What is the weather like in your town at Christmas?
COLD! Last year Forbes named Cleveland its #1 Worst Winter Weather City, which surprises me, because I thought it was kind of lovely (my husband said that’s because I didn’t do the shoveling). This year our average temperature going into Christmas season is expected to be about 31 degrees (F) with plenty of lake snow. One of my favorite things about this area is that we have four distinct seasons… and while I wouldn’t complain if winter were a little shorter, I couldn’t stand myself if we didn’t have snow at Christmas time.

 

Cleveland: America's Worst Winter City according to Forbes

Average Annual Temperature: 49.6°F

Average Precipitation: 38.7 inches

Average Snowfall: 58.9 inches

 

Do you decorate your home for the holidays? The best description of your home is:
Tiny. Teeny weeny tiny. We live in a small rental home right now, and if we have more than a couple guests at a time, it gets hard to move. So we don’t do a lot of entertaining, but we have a great time anyway. I’ve always been a giant Christmas head, and my daughter is blissfully of the same mind. All my husband asks is that we wait till after Thanksgiving to decorate, but that often means we come home from Thanksgiving dinner with our family and I have boxes of decorations in the hallway, ready to go. My parents are usually in town for Thanksgiving, so sometimes I wait till everyone goes to bed and decorate my brains out while they sleep (because they all tend to get Grinchy about the actual doing of it, but once it’s done, they love it). But now I have this little Sugar Plum Fairy who wants to help, too, and that is its own fun.

 

I share my home with:
My husband of nine years, Don, and our daughter Grace, who is almost 4 and on the cusp of world domination.

 

My favorite no cost/free thing to do for the holidays where I live is:
Cleveland has a number of free holiday events, but these are my two favorites:

The Cleveland Playhouse hosts a Festival of Trees every year, where local businesses sponsor and decorate a few hundred theme trees that line the halls of the theatre complex. Last year, my daughter’s favorite tree was completely constructed of pink feathers with baby angels all over. Some of my favorites have been the tree decorated with classic children’s books and characters, one covered in framed portraits of historic women, and an Amelia Earhart tree with a biplane zooming up right out of the center. Definitely magical, and creatively stimulating.

 

Playhouse Square Festival of Trees By debrakar

Then downtown right in the center of Public Square is the Old Stone Church, which has been there for over a hundred years and sits in pleasant contrast to the glossy high-rise buildings that rose up around it over the years. Every Christmas, they hold a free concert where their masterful chamber choir performs a selection of exquisite carols and hymns. I love this event, because it helps bring us back to a quiet, spiritual place of peace in the middle of all the holiday commotion, to meditate on the Centerpiece of our celebration.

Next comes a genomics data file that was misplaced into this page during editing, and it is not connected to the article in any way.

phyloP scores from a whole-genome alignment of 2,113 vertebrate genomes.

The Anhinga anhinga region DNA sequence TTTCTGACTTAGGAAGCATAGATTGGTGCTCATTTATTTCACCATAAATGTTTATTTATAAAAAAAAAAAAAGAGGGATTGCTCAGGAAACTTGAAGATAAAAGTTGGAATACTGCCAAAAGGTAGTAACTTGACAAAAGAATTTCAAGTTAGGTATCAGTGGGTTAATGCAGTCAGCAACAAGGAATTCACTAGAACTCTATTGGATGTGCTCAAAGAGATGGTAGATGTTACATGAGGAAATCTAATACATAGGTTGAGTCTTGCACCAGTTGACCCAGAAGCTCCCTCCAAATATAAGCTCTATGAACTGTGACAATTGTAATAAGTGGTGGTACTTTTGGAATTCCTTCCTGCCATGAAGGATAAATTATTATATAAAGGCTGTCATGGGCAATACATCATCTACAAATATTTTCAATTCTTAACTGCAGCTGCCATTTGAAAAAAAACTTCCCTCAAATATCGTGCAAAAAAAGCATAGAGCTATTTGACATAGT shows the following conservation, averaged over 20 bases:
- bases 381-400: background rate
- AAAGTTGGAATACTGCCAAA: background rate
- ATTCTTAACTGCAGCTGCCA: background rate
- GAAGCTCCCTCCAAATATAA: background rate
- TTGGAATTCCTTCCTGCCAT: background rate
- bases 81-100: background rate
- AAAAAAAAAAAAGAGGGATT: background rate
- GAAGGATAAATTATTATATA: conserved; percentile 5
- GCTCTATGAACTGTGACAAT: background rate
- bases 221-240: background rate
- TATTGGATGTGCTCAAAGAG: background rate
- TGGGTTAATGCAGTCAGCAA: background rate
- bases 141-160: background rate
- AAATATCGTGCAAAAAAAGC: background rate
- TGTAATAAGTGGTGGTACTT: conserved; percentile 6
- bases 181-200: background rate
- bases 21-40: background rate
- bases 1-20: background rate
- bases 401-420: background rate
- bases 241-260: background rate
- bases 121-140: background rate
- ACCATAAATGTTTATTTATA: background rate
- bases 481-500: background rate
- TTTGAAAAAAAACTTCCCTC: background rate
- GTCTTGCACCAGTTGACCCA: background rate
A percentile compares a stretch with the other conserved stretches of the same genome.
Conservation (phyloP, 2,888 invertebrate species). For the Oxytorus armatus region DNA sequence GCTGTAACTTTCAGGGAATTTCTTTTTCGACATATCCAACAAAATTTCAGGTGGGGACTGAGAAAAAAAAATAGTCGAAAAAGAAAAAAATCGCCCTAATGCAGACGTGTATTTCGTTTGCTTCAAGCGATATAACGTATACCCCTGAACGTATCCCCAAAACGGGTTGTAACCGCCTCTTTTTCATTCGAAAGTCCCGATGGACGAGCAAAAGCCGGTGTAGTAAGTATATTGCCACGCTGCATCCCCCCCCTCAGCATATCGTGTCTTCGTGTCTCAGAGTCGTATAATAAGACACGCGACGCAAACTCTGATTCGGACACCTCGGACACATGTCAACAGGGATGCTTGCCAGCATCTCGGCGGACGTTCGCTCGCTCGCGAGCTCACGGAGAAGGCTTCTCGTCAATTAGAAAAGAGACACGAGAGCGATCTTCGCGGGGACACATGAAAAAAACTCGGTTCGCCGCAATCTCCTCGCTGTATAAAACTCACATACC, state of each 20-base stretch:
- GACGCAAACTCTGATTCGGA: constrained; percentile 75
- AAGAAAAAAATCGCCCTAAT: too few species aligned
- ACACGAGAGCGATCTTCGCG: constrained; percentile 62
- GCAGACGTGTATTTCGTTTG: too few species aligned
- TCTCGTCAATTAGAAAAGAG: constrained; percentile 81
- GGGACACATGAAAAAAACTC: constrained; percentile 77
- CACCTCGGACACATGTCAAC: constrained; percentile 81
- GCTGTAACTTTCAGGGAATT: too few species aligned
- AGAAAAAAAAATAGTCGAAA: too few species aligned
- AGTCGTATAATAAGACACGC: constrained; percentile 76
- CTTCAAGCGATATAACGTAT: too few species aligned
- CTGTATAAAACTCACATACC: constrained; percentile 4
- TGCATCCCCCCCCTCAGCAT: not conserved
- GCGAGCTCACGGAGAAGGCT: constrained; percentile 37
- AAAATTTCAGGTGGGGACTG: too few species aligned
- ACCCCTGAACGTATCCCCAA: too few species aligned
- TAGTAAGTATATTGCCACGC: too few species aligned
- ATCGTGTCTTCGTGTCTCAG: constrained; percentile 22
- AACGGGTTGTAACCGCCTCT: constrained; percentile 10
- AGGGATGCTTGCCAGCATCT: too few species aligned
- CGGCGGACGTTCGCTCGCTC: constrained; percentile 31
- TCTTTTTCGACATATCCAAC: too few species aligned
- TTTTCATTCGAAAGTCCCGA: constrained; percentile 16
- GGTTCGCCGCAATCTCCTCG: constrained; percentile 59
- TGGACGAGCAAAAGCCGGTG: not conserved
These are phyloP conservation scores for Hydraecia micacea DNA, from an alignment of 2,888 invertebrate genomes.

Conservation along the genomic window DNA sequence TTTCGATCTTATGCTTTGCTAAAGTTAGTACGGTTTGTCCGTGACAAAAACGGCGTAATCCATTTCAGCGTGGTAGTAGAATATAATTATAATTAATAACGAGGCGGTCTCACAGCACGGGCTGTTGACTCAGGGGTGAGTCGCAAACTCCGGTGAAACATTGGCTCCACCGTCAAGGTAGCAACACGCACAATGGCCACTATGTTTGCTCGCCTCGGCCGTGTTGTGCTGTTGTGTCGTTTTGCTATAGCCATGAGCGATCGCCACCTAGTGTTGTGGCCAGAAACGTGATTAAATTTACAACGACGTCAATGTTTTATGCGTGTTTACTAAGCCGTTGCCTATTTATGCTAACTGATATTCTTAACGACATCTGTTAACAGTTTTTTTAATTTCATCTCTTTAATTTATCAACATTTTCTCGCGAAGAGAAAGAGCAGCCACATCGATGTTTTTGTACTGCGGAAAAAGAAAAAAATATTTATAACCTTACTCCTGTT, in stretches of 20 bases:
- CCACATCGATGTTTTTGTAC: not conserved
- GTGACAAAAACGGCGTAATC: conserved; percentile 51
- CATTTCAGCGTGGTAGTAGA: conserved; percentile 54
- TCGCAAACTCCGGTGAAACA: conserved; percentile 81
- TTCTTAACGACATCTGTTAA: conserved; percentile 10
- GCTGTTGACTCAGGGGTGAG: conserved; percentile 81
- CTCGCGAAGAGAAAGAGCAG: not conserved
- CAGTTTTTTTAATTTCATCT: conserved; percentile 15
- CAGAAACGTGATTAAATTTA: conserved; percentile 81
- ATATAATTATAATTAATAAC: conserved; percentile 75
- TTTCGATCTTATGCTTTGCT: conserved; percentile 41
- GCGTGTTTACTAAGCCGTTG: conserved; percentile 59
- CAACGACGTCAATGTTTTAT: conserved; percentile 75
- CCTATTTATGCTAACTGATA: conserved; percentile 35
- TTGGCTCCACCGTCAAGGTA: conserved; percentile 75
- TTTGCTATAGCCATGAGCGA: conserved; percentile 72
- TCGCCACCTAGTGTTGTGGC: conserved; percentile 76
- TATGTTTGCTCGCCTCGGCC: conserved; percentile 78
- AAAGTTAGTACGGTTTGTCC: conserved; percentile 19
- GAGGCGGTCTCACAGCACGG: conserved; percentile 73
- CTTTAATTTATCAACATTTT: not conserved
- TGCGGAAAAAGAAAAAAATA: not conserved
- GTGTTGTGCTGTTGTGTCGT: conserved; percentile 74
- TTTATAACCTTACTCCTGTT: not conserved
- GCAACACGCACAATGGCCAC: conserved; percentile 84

What do you usually do on New Year’s Eve? Anything customs in your area of the country/world on this day?
America loves to party for New Year’s Eve. Everyone gathers to watch the ball drop on Times Square in New York City, and everyone makes resolutions to be better human beings in the coming year. They say if you don’t kiss someone at the stroke of midnight on New Year’s Eve, you’ll have bad luck all year.

We usually gather at my uncle’s house for food and games, and as midnight approaches, my cousin serenades us with Auld Lang Syne on his saxophone. Partying that late is tricky with a 3 year-old, so we usually cut out early, and I frankly enjoy not having to clean up that particular mess… don’t tell! But New Year’s comes between two big days at our house–Christmas and Grace’s birthday on January 3rd–so we stay pretty low-key.

 

What special things are you doing this year for the holidays?
My parents pastor a church in Michigan, and with Christmas Day falling on a Sunday this year, they can’t come to Cleveland to celebrate. So we’re going up there for the weekend, which will be great. Most of my family has moved to Michigan in the last several years, so it will be great to celebrate with all of them. After dinner on Christmas Eve, we always read the Nativity story from the Bible together, and say a prayer before distributing gifts. We open all our presents on Christmas Eve--we started that when I was a kid, because my night-owl father and I heartily agreed it would be better to sleep in the next day! On Christmas Day this year, my husband will be participating in a stage play at church, that my dad wrote, called “Joseph”, about the Biblical Joseph’s coming to grips with his responsibilities raising the Son of God. After church, we’ll have another smaller dinner and receive communion together. Then Grace can open her stocking, and we’ll enjoy the day playing games, building snowmen if the weather permits, and just having a keen time. I can’t wait!

 

One last thing I want you to know about where I live is:
Cleveland has had some hard knocks, but it is such a culturally rich city with great spirit, that never stays down for long. Ignore what you may read about the “Mistake on the Lake”–Cleveland, to me, is a city on the rise, with a lot to be proud of, and ripe with endless opportunity. I LOVE this place!

 

Cleveland's Ballpark turned winter adventure playground via sheknows.com

Thanks so much Heather for sharing your enthusiasm and love for Cleveland!

Julie Ann Shahin is a New York-based art journaler, scrapbooker, mixed media craftster who specializes in hybrid and altered art techniques. She blogs for tangiebaxter.com on {Wednesdays: Art Journaling 101 – new day} and Saturdays. You may contact Julie Ann directly at julieann dot shahin at gmail dot com